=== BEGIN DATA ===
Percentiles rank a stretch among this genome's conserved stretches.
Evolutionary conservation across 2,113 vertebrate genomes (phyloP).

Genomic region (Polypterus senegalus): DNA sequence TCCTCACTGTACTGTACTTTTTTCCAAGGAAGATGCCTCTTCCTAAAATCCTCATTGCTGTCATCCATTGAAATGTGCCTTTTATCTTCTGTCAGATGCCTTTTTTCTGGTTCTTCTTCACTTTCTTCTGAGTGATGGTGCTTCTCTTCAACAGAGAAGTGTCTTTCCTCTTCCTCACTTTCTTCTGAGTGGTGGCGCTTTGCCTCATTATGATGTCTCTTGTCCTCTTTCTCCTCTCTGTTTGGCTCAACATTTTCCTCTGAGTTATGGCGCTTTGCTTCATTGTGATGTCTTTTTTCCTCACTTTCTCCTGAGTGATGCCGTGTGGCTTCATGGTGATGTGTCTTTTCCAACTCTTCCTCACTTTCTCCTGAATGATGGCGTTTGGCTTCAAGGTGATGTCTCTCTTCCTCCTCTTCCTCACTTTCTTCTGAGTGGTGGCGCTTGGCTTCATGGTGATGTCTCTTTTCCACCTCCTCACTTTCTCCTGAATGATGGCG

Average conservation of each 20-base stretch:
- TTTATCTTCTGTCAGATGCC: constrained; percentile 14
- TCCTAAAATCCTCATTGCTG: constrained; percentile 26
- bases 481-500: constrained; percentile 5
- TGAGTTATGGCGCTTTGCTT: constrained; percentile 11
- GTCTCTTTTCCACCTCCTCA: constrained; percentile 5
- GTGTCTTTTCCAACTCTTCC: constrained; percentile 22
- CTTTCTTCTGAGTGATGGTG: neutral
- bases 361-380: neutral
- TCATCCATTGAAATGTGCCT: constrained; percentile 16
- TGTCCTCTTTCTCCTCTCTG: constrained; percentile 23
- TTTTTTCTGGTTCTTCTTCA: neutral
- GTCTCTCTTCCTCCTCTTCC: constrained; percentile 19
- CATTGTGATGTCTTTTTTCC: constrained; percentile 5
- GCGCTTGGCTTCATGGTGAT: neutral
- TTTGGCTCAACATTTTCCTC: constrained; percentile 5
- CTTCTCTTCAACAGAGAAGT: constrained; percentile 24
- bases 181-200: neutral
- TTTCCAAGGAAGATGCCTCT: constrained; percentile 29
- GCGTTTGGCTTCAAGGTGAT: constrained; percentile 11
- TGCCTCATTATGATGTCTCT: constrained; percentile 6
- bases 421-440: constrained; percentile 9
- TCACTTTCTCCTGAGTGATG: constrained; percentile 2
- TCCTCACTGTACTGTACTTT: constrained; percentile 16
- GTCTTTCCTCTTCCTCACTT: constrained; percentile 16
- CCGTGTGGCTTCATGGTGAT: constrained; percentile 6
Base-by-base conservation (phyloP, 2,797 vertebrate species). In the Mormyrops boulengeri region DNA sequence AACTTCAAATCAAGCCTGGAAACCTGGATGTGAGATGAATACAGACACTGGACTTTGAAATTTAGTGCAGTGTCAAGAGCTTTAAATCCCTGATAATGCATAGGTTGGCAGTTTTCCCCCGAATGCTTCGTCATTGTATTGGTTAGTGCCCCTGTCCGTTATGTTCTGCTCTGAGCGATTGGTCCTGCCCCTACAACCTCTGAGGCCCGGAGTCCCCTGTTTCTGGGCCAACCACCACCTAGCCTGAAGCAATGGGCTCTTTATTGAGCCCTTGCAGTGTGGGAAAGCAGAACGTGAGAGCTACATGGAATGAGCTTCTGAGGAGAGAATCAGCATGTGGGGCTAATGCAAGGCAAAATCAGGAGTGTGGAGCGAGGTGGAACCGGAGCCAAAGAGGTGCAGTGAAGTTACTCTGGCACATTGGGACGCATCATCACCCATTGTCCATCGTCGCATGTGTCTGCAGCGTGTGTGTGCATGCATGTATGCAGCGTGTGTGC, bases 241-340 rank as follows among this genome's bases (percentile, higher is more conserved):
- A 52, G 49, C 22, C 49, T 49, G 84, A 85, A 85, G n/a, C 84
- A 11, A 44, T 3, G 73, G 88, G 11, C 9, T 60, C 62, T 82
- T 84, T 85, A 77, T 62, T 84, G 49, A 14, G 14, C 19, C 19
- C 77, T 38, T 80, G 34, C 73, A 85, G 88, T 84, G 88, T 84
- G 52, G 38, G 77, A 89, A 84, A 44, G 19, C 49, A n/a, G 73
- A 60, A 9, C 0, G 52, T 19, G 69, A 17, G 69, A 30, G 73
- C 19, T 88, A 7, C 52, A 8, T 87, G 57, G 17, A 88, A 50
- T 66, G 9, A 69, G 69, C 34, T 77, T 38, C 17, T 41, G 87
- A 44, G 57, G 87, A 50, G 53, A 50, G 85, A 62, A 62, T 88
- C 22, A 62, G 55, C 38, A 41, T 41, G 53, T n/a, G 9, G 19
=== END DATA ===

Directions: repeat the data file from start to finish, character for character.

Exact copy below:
Percentiles rank a stretch among this genome's conserved stretches.
Evolutionary conservation across 2,113 vertebrate genomes (phyloP).

Genomic region (Polypterus senegalus): DNA sequence TCCTCACTGTACTGTACTTTTTTCCAAGGAAGATGCCTCTTCCTAAAATCCTCATTGCTGTCATCCATTGAAATGTGCCTTTTATCTTCTGTCAGATGCCTTTTTTCTGGTTCTTCTTCACTTTCTTCTGAGTGATGGTGCTTCTCTTCAACAGAGAAGTGTCTTTCCTCTTCCTCACTTTCTTCTGAGTGGTGGCGCTTTGCCTCATTATGATGTCTCTTGTCCTCTTTCTCCTCTCTGTTTGGCTCAACATTTTCCTCTGAGTTATGGCGCTTTGCTTCATTGTGATGTCTTTTTTCCTCACTTTCTCCTGAGTGATGCCGTGTGGCTTCATGGTGATGTGTCTTTTCCAACTCTTCCTCACTTTCTCCTGAATGATGGCGTTTGGCTTCAAGGTGATGTCTCTCTTCCTCCTCTTCCTCACTTTCTTCTGAGTGGTGGCGCTTGGCTTCATGGTGATGTCTCTTTTCCACCTCCTCACTTTCTCCTGAATGATGGCG

Average conservation of each 20-base stretch:
- TTTATCTTCTGTCAGATGCC: constrained; percentile 14
- TCCTAAAATCCTCATTGCTG: constrained; percentile 26
- bases 481-500: constrained; percentile 5
- TGAGTTATGGCGCTTTGCTT: constrained; percentile 11
- GTCTCTTTTCCACCTCCTCA: constrained; percentile 5
- GTGTCTTTTCCAACTCTTCC: constrained; percentile 22
- CTTTCTTCTGAGTGATGGTG: neutral
- bases 361-380: neutral
- TCATCCATTGAAATGTGCCT: constrained; percentile 16
- TGTCCTCTTTCTCCTCTCTG: constrained; percentile 23
- TTTTTTCTGGTTCTTCTTCA: neutral
- GTCTCTCTTCCTCCTCTTCC: constrained; percentile 19
- CATTGTGATGTCTTTTTTCC: constrained; percentile 5
- GCGCTTGGCTTCATGGTGAT: neutral
- TTTGGCTCAACATTTTCCTC: constrained; percentile 5
- CTTCTCTTCAACAGAGAAGT: constrained; percentile 24
- bases 181-200: neutral
- TTTCCAAGGAAGATGCCTCT: constrained; percentile 29
- GCGTTTGGCTTCAAGGTGAT: constrained; percentile 11
- TGCCTCATTATGATGTCTCT: constrained; percentile 6
- bases 421-440: constrained; percentile 9
- TCACTTTCTCCTGAGTGATG: constrained; percentile 2
- TCCTCACTGTACTGTACTTT: constrained; percentile 16
- GTCTTTCCTCTTCCTCACTT: constrained; percentile 16
- CCGTGTGGCTTCATGGTGAT: constrained; percentile 6
Base-by-base conservation (phyloP, 2,797 vertebrate species). In the Mormyrops boulengeri region DNA sequence AACTTCAAATCAAGCCTGGAAACCTGGATGTGAGATGAATACAGACACTGGACTTTGAAATTTAGTGCAGTGTCAAGAGCTTTAAATCCCTGATAATGCATAGGTTGGCAGTTTTCCCCCGAATGCTTCGTCATTGTATTGGTTAGTGCCCCTGTCCGTTATGTTCTGCTCTGAGCGATTGGTCCTGCCCCTACAACCTCTGAGGCCCGGAGTCCCCTGTTTCTGGGCCAACCACCACCTAGCCTGAAGCAATGGGCTCTTTATTGAGCCCTTGCAGTGTGGGAAAGCAGAACGTGAGAGCTACATGGAATGAGCTTCTGAGGAGAGAATCAGCATGTGGGGCTAATGCAAGGCAAAATCAGGAGTGTGGAGCGAGGTGGAACCGGAGCCAAAGAGGTGCAGTGAAGTTACTCTGGCACATTGGGACGCATCATCACCCATTGTCCATCGTCGCATGTGTCTGCAGCGTGTGTGTGCATGCATGTATGCAGCGTGTGTGC, bases 241-340 rank as follows among this genome's bases (percentile, higher is more conserved):
- A 52, G 49, C 22, C 49, T 49, G 84, A 85, A 85, G n/a, C 84
- A 11, A 44, T 3, G 73, G 88, G 11, C 9, T 60, C 62, T 82
- T 84, T 85, A 77, T 62, T 84, G 49, A 14, G 14, C 19, C 19
- C 77, T 38, T 80, G 34, C 73, A 85, G 88, T 84, G 88, T 84
- G 52, G 38, G 77, A 89, A 84, A 44, G 19, C 49, A n/a, G 73
- A 60, A 9, C 0, G 52, T 19, G 69, A 17, G 69, A 30, G 73
- C 19, T 88, A 7, C 52, A 8, T 87, G 57, G 17, A 88, A 50
- T 66, G 9, A 69, G 69, C 34, T 77, T 38, C 17, T 41, G 87
- A 44, G 57, G 87, A 50, G 53, A 50, G 85, A 62, A 62, T 88
- C 22, A 62, G 55, C 38, A 41, T 41, G 53, T n/a, G 9, G 19